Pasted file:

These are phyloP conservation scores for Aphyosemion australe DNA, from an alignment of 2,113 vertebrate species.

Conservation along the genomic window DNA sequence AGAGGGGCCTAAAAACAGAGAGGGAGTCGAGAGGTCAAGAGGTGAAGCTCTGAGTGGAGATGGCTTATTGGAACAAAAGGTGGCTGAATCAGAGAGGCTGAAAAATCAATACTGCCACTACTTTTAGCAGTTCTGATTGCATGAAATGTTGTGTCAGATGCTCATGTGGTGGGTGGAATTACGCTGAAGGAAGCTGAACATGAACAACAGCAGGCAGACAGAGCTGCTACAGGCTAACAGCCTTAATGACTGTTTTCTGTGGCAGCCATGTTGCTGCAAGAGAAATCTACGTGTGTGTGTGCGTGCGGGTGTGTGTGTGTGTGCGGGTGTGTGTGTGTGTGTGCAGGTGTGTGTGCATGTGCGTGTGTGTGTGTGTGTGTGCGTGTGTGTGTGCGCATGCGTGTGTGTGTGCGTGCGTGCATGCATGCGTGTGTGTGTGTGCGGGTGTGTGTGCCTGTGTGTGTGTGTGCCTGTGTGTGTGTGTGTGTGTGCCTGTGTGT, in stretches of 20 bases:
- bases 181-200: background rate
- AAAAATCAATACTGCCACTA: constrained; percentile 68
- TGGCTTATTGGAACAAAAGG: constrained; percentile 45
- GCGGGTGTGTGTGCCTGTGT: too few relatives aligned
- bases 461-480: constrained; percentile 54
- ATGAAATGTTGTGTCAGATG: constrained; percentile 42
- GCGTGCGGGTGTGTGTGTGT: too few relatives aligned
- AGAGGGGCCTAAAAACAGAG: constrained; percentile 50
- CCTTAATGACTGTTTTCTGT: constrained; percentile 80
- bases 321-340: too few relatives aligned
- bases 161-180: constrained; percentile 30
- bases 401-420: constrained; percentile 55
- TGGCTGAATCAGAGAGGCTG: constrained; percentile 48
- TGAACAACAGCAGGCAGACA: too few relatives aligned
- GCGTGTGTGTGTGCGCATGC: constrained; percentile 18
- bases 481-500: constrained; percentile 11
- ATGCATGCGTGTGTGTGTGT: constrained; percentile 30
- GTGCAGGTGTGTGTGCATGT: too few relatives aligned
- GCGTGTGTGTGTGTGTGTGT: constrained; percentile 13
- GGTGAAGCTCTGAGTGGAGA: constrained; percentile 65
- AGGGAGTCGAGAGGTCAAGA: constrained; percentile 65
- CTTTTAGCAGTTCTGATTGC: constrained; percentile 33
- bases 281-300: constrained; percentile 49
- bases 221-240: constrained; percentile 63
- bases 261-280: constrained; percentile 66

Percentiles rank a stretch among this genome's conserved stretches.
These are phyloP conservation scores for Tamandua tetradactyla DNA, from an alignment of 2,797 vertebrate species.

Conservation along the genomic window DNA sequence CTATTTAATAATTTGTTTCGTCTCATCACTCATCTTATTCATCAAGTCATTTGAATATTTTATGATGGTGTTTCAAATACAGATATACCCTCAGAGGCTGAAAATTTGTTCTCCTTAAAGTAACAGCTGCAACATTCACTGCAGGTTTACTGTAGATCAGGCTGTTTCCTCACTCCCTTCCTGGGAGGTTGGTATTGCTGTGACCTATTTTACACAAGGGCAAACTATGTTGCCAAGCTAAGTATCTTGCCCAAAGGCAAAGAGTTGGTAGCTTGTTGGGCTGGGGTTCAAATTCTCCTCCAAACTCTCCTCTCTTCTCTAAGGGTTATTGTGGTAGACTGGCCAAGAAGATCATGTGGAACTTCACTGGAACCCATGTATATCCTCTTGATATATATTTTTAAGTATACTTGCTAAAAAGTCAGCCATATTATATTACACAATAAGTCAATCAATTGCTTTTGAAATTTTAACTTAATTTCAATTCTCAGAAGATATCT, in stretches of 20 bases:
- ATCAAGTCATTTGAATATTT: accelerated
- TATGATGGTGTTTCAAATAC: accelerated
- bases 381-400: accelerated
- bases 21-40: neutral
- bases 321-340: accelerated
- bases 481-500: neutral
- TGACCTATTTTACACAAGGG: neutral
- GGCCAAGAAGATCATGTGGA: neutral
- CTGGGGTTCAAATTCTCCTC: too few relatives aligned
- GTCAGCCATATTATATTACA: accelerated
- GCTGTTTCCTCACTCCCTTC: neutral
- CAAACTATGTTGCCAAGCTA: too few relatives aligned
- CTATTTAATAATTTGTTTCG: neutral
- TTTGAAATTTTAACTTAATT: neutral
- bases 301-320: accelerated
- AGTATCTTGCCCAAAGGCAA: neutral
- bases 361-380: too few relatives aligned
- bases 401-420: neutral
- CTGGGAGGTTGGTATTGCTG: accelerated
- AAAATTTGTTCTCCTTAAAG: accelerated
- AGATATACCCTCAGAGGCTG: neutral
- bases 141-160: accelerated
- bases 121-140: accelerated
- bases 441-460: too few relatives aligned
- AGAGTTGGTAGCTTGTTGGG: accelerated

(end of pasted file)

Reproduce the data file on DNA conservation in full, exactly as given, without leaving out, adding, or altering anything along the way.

These are phyloP conservation scores for Aphyosemion australe DNA, from an alignment of 2,113 vertebrate species.

Conservation along the genomic window DNA sequence AGAGGGGCCTAAAAACAGAGAGGGAGTCGAGAGGTCAAGAGGTGAAGCTCTGAGTGGAGATGGCTTATTGGAACAAAAGGTGGCTGAATCAGAGAGGCTGAAAAATCAATACTGCCACTACTTTTAGCAGTTCTGATTGCATGAAATGTTGTGTCAGATGCTCATGTGGTGGGTGGAATTACGCTGAAGGAAGCTGAACATGAACAACAGCAGGCAGACAGAGCTGCTACAGGCTAACAGCCTTAATGACTGTTTTCTGTGGCAGCCATGTTGCTGCAAGAGAAATCTACGTGTGTGTGTGCGTGCGGGTGTGTGTGTGTGTGCGGGTGTGTGTGTGTGTGTGCAGGTGTGTGTGCATGTGCGTGTGTGTGTGTGTGTGTGCGTGTGTGTGTGCGCATGCGTGTGTGTGTGCGTGCGTGCATGCATGCGTGTGTGTGTGTGCGGGTGTGTGTGCCTGTGTGTGTGTGTGCCTGTGTGTGTGTGTGTGTGTGCCTGTGTGT, in stretches of 20 bases:
- bases 181-200: background rate
- AAAAATCAATACTGCCACTA: constrained; percentile 68
- TGGCTTATTGGAACAAAAGG: constrained; percentile 45
- GCGGGTGTGTGTGCCTGTGT: too few relatives aligned
- bases 461-480: constrained; percentile 54
- ATGAAATGTTGTGTCAGATG: constrained; percentile 42
- GCGTGCGGGTGTGTGTGTGT: too few relatives aligned
- AGAGGGGCCTAAAAACAGAG: constrained; percentile 50
- CCTTAATGACTGTTTTCTGT: constrained; percentile 80
- bases 321-340: too few relatives aligned
- bases 161-180: constrained; percentile 30
- bases 401-420: constrained; percentile 55
- TGGCTGAATCAGAGAGGCTG: constrained; percentile 48
- TGAACAACAGCAGGCAGACA: too few relatives aligned
- GCGTGTGTGTGTGCGCATGC: constrained; percentile 18
- bases 481-500: constrained; percentile 11
- ATGCATGCGTGTGTGTGTGT: constrained; percentile 30
- GTGCAGGTGTGTGTGCATGT: too few relatives aligned
- GCGTGTGTGTGTGTGTGTGT: constrained; percentile 13
- GGTGAAGCTCTGAGTGGAGA: constrained; percentile 65
- AGGGAGTCGAGAGGTCAAGA: constrained; percentile 65
- CTTTTAGCAGTTCTGATTGC: constrained; percentile 33
- bases 281-300: constrained; percentile 49
- bases 221-240: constrained; percentile 63
- bases 261-280: constrained; percentile 66

Percentiles rank a stretch among this genome's conserved stretches.
These are phyloP conservation scores for Tamandua tetradactyla DNA, from an alignment of 2,797 vertebrate species.

Conservation along the genomic window DNA sequence CTATTTAATAATTTGTTTCGTCTCATCACTCATCTTATTCATCAAGTCATTTGAATATTTTATGATGGTGTTTCAAATACAGATATACCCTCAGAGGCTGAAAATTTGTTCTCCTTAAAGTAACAGCTGCAACATTCACTGCAGGTTTACTGTAGATCAGGCTGTTTCCTCACTCCCTTCCTGGGAGGTTGGTATTGCTGTGACCTATTTTACACAAGGGCAAACTATGTTGCCAAGCTAAGTATCTTGCCCAAAGGCAAAGAGTTGGTAGCTTGTTGGGCTGGGGTTCAAATTCTCCTCCAAACTCTCCTCTCTTCTCTAAGGGTTATTGTGGTAGACTGGCCAAGAAGATCATGTGGAACTTCACTGGAACCCATGTATATCCTCTTGATATATATTTTTAAGTATACTTGCTAAAAAGTCAGCCATATTATATTACACAATAAGTCAATCAATTGCTTTTGAAATTTTAACTTAATTTCAATTCTCAGAAGATATCT, in stretches of 20 bases:
- ATCAAGTCATTTGAATATTT: accelerated
- TATGATGGTGTTTCAAATAC: accelerated
- bases 381-400: accelerated
- bases 21-40: neutral
- bases 321-340: accelerated
- bases 481-500: neutral
- TGACCTATTTTACACAAGGG: neutral
- GGCCAAGAAGATCATGTGGA: neutral
- CTGGGGTTCAAATTCTCCTC: too few relatives aligned
- GTCAGCCATATTATATTACA: accelerated
- GCTGTTTCCTCACTCCCTTC: neutral
- CAAACTATGTTGCCAAGCTA: too few relatives aligned
- CTATTTAATAATTTGTTTCG: neutral
- TTTGAAATTTTAACTTAATT: neutral
- bases 301-320: accelerated
- AGTATCTTGCCCAAAGGCAA: neutral
- bases 361-380: too few relatives aligned
- bases 401-420: neutral
- CTGGGAGGTTGGTATTGCTG: accelerated
- AAAATTTGTTCTCCTTAAAG: accelerated
- AGATATACCCTCAGAGGCTG: neutral
- bases 141-160: accelerated
- bases 121-140: accelerated
- bases 441-460: too few relatives aligned
- AGAGTTGGTAGCTTGTTGGG: accelerated